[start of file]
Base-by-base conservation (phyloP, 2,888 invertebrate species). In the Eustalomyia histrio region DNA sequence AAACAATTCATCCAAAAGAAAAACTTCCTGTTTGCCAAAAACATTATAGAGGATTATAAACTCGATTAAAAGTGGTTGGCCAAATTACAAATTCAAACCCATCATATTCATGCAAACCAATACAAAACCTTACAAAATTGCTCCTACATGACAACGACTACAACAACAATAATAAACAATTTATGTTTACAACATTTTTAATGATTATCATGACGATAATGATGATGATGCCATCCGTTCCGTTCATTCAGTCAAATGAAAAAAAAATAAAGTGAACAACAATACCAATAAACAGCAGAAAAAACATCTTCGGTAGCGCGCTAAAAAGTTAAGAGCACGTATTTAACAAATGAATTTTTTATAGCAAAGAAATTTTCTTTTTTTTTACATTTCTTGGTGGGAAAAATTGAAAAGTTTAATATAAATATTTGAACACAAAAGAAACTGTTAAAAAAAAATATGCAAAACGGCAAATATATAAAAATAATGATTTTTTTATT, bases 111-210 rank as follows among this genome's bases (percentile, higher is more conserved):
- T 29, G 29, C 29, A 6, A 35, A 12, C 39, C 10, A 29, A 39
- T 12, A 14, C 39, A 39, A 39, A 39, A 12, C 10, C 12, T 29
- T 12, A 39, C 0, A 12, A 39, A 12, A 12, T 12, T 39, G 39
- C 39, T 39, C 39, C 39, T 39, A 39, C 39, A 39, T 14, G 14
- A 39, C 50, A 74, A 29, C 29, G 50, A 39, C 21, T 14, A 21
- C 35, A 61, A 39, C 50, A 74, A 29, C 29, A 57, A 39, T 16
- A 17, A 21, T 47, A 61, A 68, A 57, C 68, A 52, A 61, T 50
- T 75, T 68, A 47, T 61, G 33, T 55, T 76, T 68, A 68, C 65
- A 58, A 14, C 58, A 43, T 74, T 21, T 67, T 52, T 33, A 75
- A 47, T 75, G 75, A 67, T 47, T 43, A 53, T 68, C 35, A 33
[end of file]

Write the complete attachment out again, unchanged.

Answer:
Base-by-base conservation (phyloP, 2,888 invertebrate species). In the Eustalomyia histrio region DNA sequence AAACAATTCATCCAAAAGAAAAACTTCCTGTTTGCCAAAAACATTATAGAGGATTATAAACTCGATTAAAAGTGGTTGGCCAAATTACAAATTCAAACCCATCATATTCATGCAAACCAATACAAAACCTTACAAAATTGCTCCTACATGACAACGACTACAACAACAATAATAAACAATTTATGTTTACAACATTTTTAATGATTATCATGACGATAATGATGATGATGCCATCCGTTCCGTTCATTCAGTCAAATGAAAAAAAAATAAAGTGAACAACAATACCAATAAACAGCAGAAAAAACATCTTCGGTAGCGCGCTAAAAAGTTAAGAGCACGTATTTAACAAATGAATTTTTTATAGCAAAGAAATTTTCTTTTTTTTTACATTTCTTGGTGGGAAAAATTGAAAAGTTTAATATAAATATTTGAACACAAAAGAAACTGTTAAAAAAAAATATGCAAAACGGCAAATATATAAAAATAATGATTTTTTTATT, bases 111-210 rank as follows among this genome's bases (percentile, higher is more conserved):
- T 29, G 29, C 29, A 6, A 35, A 12, C 39, C 10, A 29, A 39
- T 12, A 14, C 39, A 39, A 39, A 39, A 12, C 10, C 12, T 29
- T 12, A 39, C 0, A 12, A 39, A 12, A 12, T 12, T 39, G 39
- C 39, T 39, C 39, C 39, T 39, A 39, C 39, A 39, T 14, G 14
- A 39, C 50, A 74, A 29, C 29, G 50, A 39, C 21, T 14, A 21
- C 35, A 61, A 39, C 50, A 74, A 29, C 29, A 57, A 39, T 16
- A 17, A 21, T 47, A 61, A 68, A 57, C 68, A 52, A 61, T 50
- T 75, T 68, A 47, T 61, G 33, T 55, T 76, T 68, A 68, C 65
- A 58, A 14, C 58, A 43, T 74, T 21, T 67, T 52, T 33, A 75
- A 47, T 75, G 75, A 67, T 47, T 43, A 53, T 68, C 35, A 33